Our pets are smart! They can sense our fear, anxiety, stress and it reflects in their behavior too. We understand that watching your furbaby panic affects you too. But try and stay calm because you want your pet to have a positive experience. Remember, half of your pet’s anxiety depends on your responses.
- Anti-anxiety medicines -
Another amazing and safe way to keep your pets calm before a vet or groomer visit is to give them anti-anxiety medicines. Try using Hemp Seed Oil or Cannabis Oil a few hours before the scheduled visit. They are 100% natural and have calming and anti-anxiety properties that help bring a sense of peace that makes the whole process a little easier.
When choosing an anti-anxiety oil for your pet, remember to opt only for vet-approved oils that are100% safe for topical and oral use. Follow the dosage instructions as mentioned on the label. Do not use over-the-counter anti-anxiety medications as they can have adverse effects on their health.
Always consult your veterinarian for over-the-counter anti-anxiety medicines dosage. Do not self-medicate.
Anxiety during grooming can be reduced by Cannabis-based oils.
- A favorite treat to the rescue
A visit to the groomer and vet is incomplete without your pet’s favorite treats by their side. Get your dog’s favorite treats like peanut butter and carry a lick mat. Spread the buttery goodness on the mat, push it against the wall for it to stick and let your dog enjoy the taste while they get their hair styling done.
A silicone-grade lick mat has several non-pointy heads. Just spread a spoonful of 100% natural peanut butter on the mat evenly and paste it on the wall.
This will serve two purposes -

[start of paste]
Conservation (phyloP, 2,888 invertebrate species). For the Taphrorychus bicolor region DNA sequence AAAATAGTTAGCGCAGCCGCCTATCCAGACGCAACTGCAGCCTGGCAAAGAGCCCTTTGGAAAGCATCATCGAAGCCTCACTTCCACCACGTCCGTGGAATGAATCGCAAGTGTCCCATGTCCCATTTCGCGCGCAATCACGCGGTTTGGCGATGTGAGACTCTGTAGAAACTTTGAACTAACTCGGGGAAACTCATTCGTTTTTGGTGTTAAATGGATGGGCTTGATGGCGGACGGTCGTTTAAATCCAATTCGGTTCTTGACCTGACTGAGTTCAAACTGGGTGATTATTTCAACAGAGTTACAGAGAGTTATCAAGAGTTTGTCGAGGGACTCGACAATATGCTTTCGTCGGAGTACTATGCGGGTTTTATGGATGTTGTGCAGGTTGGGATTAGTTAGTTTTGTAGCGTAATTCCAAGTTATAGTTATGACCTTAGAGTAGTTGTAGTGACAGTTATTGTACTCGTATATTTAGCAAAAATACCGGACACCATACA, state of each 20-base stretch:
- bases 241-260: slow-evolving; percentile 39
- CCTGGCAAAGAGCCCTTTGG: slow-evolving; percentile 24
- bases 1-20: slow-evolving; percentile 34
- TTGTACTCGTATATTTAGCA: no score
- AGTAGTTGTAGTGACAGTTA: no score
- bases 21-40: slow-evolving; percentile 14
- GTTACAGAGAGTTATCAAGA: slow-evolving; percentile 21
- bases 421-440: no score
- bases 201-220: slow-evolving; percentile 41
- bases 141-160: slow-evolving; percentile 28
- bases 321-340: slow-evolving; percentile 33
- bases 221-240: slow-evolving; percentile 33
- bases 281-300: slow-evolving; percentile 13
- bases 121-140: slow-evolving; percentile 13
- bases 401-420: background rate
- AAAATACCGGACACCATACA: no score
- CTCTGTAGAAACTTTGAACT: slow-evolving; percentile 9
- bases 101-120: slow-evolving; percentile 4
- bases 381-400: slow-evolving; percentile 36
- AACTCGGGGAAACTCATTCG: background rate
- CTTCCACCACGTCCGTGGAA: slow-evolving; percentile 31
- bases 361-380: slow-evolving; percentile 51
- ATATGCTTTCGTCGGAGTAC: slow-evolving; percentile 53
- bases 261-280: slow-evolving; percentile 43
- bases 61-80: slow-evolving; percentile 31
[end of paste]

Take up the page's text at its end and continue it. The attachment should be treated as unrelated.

- It will create a positive association with the process of grooming and vet checkups.
- And it will keep them occupied for a good amount of time by distracting them from the process.
- Call the vet and groomer home
Keep it simple, call them home!
There’s nothing better for our pets than the comfort of their home. It ticks all the boxes of familiarity, comfort and you! Simply book your next vet on call or groomer appointment at home, according to your convenience and time. The known feeling of their beds, balcony and bowls will keep them calm throughout the session.
- Opt for training and behavioral sessions
Sometimes the underlying cause of fear and sensitivity may be graver than what we imagine it to be. In such a case, please take professional help from a canine trainer and behaviorist to understand the cause. Understanding your dog better will help you tackle the issues with the right solutions. You can also opt for online consultations where you can directly communicate with the trainer and behaviorist.
Till then what can you do?
Anxious pets are scared pets. Till the time you see a change, follow these -
Desensitizing your pet can take some time. It is a slow process that is time-consuming but worth every effort. Don’t be afraid to seek help from your fellow pet parents and veterinary professionals. Join online pet parenting groups like Wiggles Tribe and share your experience with them. And don’t forget, we are just a call away!
Team Wiggles has started an initiative called #BondedByBlood through which we are trying to create an online repository of ready pet donors. Register your pet today & save a life tomorrow - https://bit.ly/BBBDonorRegistration
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*Disclaimer: This blog is vet-approved and includes original content which is compiled after thorough research and authenticity by our in-house team of vets and content experts. It is always advisable to consult a veterinarian before you try any products, pet food or any kind of treatment/medicines on your pets, as each pet is unique and will respond differently.